Hat tip to Mr. T for sending this along:
Hat tip to Mr. T for sending this along:
People have been sending in the links to the story about the NAR sales recount.
NAR has always been irrelevant, and will always be – they are a joke.
They don’t do a hard count of the actual sales; instead, they estimate the sales nationwide. Yet, the story is that they are revising their estimating model, not that they are changing to an actual count of home sales.
They have realtor.com, which according to them is “the most comprehensive source for real estate listings”, but they don’t use it themselves to count sales?
What they should do is discontinue the national count altogether, as part of a shift to educating the public properly. They should champion the ‘all real estate is local’ mantra, and if they are going to publish anything, it should be statistics on local sales only.
But they can’t stop from blubbering all over themselves, they even had to assure us with this:
“The benchmark revisions will be published next Wednesday and will not affect house prices.”
NAR should do all of us a favor and close their doors – for good.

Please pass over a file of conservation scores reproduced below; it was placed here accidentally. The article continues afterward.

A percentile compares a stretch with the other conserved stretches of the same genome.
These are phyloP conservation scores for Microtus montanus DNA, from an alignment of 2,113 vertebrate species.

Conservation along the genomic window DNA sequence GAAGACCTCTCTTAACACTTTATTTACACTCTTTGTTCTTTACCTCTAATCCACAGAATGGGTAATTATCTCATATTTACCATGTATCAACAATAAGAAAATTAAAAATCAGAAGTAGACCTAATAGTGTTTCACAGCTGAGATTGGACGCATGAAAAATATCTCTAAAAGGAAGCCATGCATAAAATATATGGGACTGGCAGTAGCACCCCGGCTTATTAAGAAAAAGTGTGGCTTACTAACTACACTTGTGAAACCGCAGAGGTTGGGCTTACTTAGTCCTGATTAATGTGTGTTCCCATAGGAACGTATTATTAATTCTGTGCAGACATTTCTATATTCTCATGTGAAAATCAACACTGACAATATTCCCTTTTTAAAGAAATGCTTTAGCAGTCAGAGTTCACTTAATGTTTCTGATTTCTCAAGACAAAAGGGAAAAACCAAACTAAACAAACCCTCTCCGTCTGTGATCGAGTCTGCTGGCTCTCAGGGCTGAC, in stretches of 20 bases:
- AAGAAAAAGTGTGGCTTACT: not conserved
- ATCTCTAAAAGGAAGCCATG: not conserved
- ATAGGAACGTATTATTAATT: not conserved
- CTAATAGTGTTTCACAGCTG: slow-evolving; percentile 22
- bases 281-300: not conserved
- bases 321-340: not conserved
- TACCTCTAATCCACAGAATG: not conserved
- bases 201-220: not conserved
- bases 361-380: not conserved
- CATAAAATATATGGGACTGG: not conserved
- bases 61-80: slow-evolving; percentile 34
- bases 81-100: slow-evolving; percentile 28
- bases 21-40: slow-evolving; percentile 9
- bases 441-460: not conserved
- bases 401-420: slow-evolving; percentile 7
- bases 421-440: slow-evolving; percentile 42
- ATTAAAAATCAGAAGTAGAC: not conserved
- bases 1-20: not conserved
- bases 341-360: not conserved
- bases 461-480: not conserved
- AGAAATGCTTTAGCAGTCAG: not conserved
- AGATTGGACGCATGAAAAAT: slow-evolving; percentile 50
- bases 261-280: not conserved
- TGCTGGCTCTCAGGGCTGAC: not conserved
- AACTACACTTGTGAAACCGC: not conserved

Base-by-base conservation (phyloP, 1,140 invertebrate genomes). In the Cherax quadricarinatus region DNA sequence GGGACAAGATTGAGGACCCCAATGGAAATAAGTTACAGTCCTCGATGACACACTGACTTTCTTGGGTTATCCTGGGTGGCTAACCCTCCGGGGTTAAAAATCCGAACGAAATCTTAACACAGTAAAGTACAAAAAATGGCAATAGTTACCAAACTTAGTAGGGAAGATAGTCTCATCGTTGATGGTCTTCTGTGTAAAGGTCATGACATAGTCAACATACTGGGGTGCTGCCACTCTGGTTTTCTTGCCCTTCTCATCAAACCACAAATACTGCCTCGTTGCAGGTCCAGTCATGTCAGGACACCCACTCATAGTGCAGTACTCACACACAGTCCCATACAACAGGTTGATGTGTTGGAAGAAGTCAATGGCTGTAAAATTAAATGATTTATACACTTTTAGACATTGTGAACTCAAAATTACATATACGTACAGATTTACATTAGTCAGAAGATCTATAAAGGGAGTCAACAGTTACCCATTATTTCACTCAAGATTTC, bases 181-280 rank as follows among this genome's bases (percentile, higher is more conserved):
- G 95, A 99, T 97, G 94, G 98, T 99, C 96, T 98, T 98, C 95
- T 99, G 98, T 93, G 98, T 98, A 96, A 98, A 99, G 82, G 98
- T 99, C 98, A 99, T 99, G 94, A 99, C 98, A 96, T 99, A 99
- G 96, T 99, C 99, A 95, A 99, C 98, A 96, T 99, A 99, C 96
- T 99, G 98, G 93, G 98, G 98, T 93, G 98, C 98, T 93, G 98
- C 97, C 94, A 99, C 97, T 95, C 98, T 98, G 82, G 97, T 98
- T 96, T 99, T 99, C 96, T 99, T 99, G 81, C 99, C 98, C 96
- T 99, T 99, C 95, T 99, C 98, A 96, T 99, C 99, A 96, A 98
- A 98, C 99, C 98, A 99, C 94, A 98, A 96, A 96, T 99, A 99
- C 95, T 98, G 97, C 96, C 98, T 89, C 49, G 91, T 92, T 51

From the Real Estalker.com:
YOUR MAMAS NOTES: Yesterday, while mindin’ the necessary ps and qs for our discussion about the Thousand Oaks, CA mansion recently leased by phoenix-like pop phenom Britney Spears, we rather randomly ran across another, smaller mansion located behind the guarded gates of the well-heeled Sherwood County Club owned as per property records–and much to our pearl clutching flabbergast–by the vastly-loathed and utterly disgraced former Countrywide Financial CEO and COB Angelo Mozilo who has the architecturally conventional (mc)mansion listed on the open market with an asking price of $3,400,000.
Mister Mozilo, a mortgage industry maverick who co-founded Countrywide in 1969 and nearly 30 years later co-founded the dramatically collapsed IndyMac Bank (now OneWest Bank), is widely regarded as one of the more Machiavellian sub-mortgage-men who helped march the U.S. (and global) economy straight off the cliff in the mid-Noughts.
While Mister Mozilo and his mortgage-making army pushed and pedaled sub-prime home loans he talked up the then-flourishing company’s stock price, earned hundreds of millions in compensation, and cashed out more than $400,000,000 worth of Countrywide stock, a large portion of it during the last couple of years of his tattered tenure as the king of Countrywide.
Alas, the sub-primed fueled real estate bubble burst sometime around 2007 and Mister Mozilo left Countrywide in 2008 after the crippled company was sold for $4.1 billion to Bank of America. In June 2009 the Securities and Exchange Commission (SEC) charged Mister Mozilo with insider trading and securities fraud.